Irish guerrillas are accused of responsibility for several other attacks in Belgium in recent months, including one in June 1979 involving Gen. Alexander M. Haig Jr., then Supreme Allied Commander Europe for the North Atlantic Treaty Organization (NATO).

A number of other recent terrorist attacks on the continent are blamed on the IRA. On March 22, 1979, Sir Richard Sykes, Britain’s Ambassador to the Netherlands, and his Dutch valet are shot and killed as the envoy leaves for work in The Hague. On the same day, a Belgian bank employee is shot to death in front of his home in suburban Brussels in what police believe is a case of mistaken identity on the part of the IRA. Officials believe the gunmen were after Sir John Killick, deputy chief of Britain’s mission to the North Atlantic Treaty Organization, which has its headquarters in Belgium.

On July 6, a bomb that officials believe to be planted by the IRA goes off in the British consulate building in Antwerp, Belgium, causing damage but no injuries. Four days later, two bombs go off at two British Rhine Army barracks in Dortmund, West Germany, causing extensive damage but again no injuries. The IRA claims responsibility for those and other bombings at facilities of the 50,000‐member Rhine Army.

(From: “I.R.A. Sets Off Bomb at Belgian Concert,” The New York Times, August 29, 1979)


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Blair & Ahern Meet in Aftermath of the Omagh Bombing

British Prime Minister Tony Blair meets with Taoiseach Bertie Ahern in Ashford Castle, County Mayo on August 26, 1998. They join forces to fight terrorism and discuss laws which will be introduced in the aftermath of the Omagh bombing, which took place eleven day earlier on August 15 in Omagh, County Tyrone, 110 kilometres west of Belfast, and resulted in 28 deaths.

Leading the way in a return to the past is Ahern’s Dublin government, which has introduced the toughest anti-terrorist legislation in the history of the Irish Republic. He concedes that the measures are draconian, but says that his government is determined to do everything in its power, “working closely with the British government to defeat and suppress this murderous conspiracy against the people of Ireland.”

Prime Minister Blair promises that he too plans to introduce extreme measures. “We will bring in similar measures to those proposed by the Irish government, so we will then have the toughest anti-terrorist measures for the whole of Ireland, the Republic and Northern Ireland, that we have ever seen.”

With no plans to recall the British parliament, it is thought that existing legislation will be applied, since it already includes measures similar to those announced by the Irish government.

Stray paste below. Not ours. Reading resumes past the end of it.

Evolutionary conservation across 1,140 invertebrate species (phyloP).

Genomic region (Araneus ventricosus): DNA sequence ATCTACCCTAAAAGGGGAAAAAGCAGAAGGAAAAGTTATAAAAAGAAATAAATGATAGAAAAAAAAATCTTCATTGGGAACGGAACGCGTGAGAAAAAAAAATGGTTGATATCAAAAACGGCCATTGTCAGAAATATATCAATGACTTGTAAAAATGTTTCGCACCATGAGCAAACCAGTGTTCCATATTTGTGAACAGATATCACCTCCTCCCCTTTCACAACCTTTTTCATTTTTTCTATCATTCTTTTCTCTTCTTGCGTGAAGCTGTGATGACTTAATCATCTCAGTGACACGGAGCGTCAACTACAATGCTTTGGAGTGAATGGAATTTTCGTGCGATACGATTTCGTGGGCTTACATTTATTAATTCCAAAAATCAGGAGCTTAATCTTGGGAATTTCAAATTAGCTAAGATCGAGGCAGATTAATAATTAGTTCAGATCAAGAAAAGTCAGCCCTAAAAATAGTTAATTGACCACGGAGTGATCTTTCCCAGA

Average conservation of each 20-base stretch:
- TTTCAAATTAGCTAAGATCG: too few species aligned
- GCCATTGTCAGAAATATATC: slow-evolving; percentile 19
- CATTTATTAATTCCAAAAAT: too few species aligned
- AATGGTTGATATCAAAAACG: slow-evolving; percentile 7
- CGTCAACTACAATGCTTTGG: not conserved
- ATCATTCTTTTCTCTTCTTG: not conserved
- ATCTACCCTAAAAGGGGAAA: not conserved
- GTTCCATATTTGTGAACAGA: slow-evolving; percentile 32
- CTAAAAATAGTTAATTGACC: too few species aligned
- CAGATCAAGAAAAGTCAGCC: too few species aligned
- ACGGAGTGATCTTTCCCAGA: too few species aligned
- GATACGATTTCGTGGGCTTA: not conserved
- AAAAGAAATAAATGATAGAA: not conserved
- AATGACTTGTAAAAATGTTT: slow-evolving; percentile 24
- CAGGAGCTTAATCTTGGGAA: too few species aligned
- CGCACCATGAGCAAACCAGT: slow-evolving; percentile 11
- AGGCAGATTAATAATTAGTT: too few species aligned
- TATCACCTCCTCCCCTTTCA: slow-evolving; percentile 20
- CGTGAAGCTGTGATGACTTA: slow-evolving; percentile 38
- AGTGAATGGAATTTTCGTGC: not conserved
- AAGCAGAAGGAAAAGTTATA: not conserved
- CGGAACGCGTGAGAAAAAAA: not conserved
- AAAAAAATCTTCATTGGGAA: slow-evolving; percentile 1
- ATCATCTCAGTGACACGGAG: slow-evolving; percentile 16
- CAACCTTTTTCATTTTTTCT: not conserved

Oppressive British legislation has sustained British rule in Ireland for decades. This includes internment without trial, non-jury courts, entry and search of homes without a warrant, seven-day detention with unrecorded and unsupervised interrogation, denial of access to lawyers, exclusion orders and more. Most of these are still in use in 1998.

The Ahern package includes withdrawal of a suspect’s right to silence — refusal to answer questions can be used as evidence that a suspect is a member of an illegal organisation, the seizure of property that has been used for storing weapons or making bombs, and the creation of a new offence of directing an unlawful organisation. This is expected to carry the penalty of life imprisonment.

Omagh is 75% nationalist, with good cross-community relations, and has largely escaped the worst of the conflict. Although Republican dissidents have carried out a spate of similar bombings in the previous year, the towns targeted are mainly Unionist and further east.

In the wake of the Good Friday Agreement, Republican splinter groups remain on a military footing. These groups — the Irish National Liberation Army (INLA), the Continuity IRA and the Real IRA — have announced their determination to fight on.

The group that claims responsibility for the Omagh bombing is the Real IRA, which was formed in protest at the IRA’s 1997 cease-fire. Irish police have insisted that the Real IRA is the military wing of the recently formed 32 County Sovereignty Movement (32CSM), although this is denied by that organisation.

Although both the INLA and the Real IRA have declared a unilateral cease-fire since the Omagh bombing, media focus has settled on Bernadette Sands McKevitt, sister of the 1980s IRA hunger striker Bobby Sands, who is a leading figure in the 32 County Sovereignty Movement. Sands-McKevitt has condemned the Omagh bombing, but her home in Blackrock, County Louth, has since been targeted by local townspeople who have staged protests against her and her family. She has also been denied a visa to enter the United States on a speaking tour.

The Omagh bombing could not have come at a better time for Britain. With the war formally over and Sinn Féin penned, the bombing delivers an opportunity to smash the Republican left once and for all and wrench it from any semblance of ongoing support in Ireland.

All nationalist opponents of the Good Friday Agreement must now cope with being stained by the blood of Omagh. With the massive referendum vote in favour of peace to back them up, the British and Irish governments can be satisfied that the Good Friday Agreement now looks more in place than at any other time. As one nationalist describes the situation, “If the Good Friday Agreement was a defeat for the cause of Irish nationalism, the Omagh bombing has turned it into a rout.”

(From: “Blair, Ahern make the most of Omagh bomb” by Dave Riley, Green Left (www.greenleft.org), August 26, 1998)